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Love is also on the line in License to Wed, an unromantic uncomedy in which a young couple’s nuptial designs are pummeled by a minister, on the grounds that he’s teaching them how to sustain a successful marriage. Like Dr. Morales, the Rev. Frank (Robin Williams) is a meddling horror whose advice is of dubious utility. But this is one of those limp Hollywood throwaways that can’t even rouse itself long enough to decide what it thinks of its major characters. So when the story reaches what passes for its climax, Frank turns out to be a great guy, and everything and everybody are fine. Not that director Ken Kwapis or writers Kim Barker, Tim Rasmussen, and Vince Di Meglio present the final developments as if they really matter. Anticipating the likely audience reaction, the filmmakers’ ultimate instinct is just to flee the theater and forget the whole thing.
Another Gen-Y fable whose gender-role stereotyping would shame a Rock Hudson-Doris Day flick, License to Wed begins with love between a girlie-girl and a guy’s guy. Sadie Jones (Mandy Moore) runs a small flower shop and seems to have only one hobby: applying eye shadow. Her lone friend is metrosexual blond moptop Carlisle (Eric Christian Olsen), a cheese connoisseur who could be a Queer Eye for the Straight Guy understudy. Sadie’s fiancé, Ben Murphy (John Krasinski), is sketched even more roughly. He might be some sort of sports coach and also has but one pal, Joel (DeRay Davis), who’s married and has kids and exists for two reasons: to illustrate the disadvantages of hubby- and daddyhood and to show that Sadie’s and Ben’s hometown (Chicago, although the movie was mostly shot in Vancouver) is not all white.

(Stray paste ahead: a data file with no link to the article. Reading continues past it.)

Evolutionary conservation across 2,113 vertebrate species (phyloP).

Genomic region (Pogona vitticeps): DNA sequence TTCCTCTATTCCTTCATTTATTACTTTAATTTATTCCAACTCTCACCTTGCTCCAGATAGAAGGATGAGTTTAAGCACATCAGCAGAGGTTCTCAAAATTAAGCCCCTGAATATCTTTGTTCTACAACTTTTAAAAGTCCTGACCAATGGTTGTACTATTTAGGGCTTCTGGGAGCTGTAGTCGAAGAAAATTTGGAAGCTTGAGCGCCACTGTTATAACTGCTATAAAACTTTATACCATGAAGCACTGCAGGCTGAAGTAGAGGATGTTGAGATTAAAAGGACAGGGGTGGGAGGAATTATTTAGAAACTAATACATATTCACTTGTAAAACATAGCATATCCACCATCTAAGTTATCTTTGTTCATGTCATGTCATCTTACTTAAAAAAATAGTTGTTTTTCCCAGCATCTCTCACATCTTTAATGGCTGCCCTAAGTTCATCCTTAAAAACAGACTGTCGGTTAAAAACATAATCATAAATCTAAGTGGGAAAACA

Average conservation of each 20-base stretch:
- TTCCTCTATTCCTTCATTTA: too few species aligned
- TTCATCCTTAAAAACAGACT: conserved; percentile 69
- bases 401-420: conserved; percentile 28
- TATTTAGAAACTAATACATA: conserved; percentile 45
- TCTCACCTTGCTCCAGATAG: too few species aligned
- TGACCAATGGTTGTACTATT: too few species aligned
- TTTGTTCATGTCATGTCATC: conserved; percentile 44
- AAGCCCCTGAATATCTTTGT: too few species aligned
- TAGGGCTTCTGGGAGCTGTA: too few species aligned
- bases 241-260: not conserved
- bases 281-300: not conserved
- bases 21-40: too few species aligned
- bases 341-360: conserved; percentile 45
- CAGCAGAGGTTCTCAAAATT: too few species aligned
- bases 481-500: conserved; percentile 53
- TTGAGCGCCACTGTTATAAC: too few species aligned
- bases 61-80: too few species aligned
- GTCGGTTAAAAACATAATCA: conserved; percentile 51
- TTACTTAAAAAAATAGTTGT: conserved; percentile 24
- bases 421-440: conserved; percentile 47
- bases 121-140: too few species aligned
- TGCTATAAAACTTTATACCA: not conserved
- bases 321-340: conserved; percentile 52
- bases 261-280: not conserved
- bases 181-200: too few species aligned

Ben asks Sadie to marry him at the 30th wedding anniversary of her pompous parents (Peter Strauss and Roxanne Hart) and is quickly strong-armed into agreeing that they’ll marry at her old church, St. Augustine’s. That name suggests a Catholic institution, but its spiritual boss is a polyglot priest—part gospel-shouting Southern Baptist, part psychobabbling Episcopalian, and part game-show host. (A late revelation pretty much excludes Frank’s being Catholic—or else he’s in big trouble.) St. Augustine’s is a busy place, and the couple must choose between a wedding date two years in the future and three weeks away. They take the latter, which requires a crash course in such subjects as arguing, driving while blindfolded, and obstetric pain. Plus, Frank requires the couples taking his class to abstain from sex. The minister’s assistant, a pudgy Mini-Me who’s a kid rather than a dwarf, wiretaps the couple’s apartment, so that Frank can listen from a van parked outside and then rush to their door whenever Ben and Sadie seem on the verge of physical intimacy. Of course, their desire dissipates as Frank teaches them to hate each other. But it’s for their own good, see?
The same can’t be said for License to Wed, which could not possibly benefit anyone. With its perfunctory battle-of-the-sexes theme and desperate backup jokes (including sentimental use of the word “fart” and robot babies who excrete bright blue artificial crap), the movie is a showcase for Hollywood’s worst instincts. It makes Kwapis’ previous outing, The Sisterhood of the Traveling Pants, look like an epic. (At least that film had scenery.) Yet while the movie conceivably marks the end of Mandy Moore’s hapless cinematic career, it probably won’t damage Robin Williams’ zany-guy franchise. Who knows, he might show up next as a wacky Argentinian shrink counseling Freddie Prinze Jr. in a West Coast remake of The Treatment.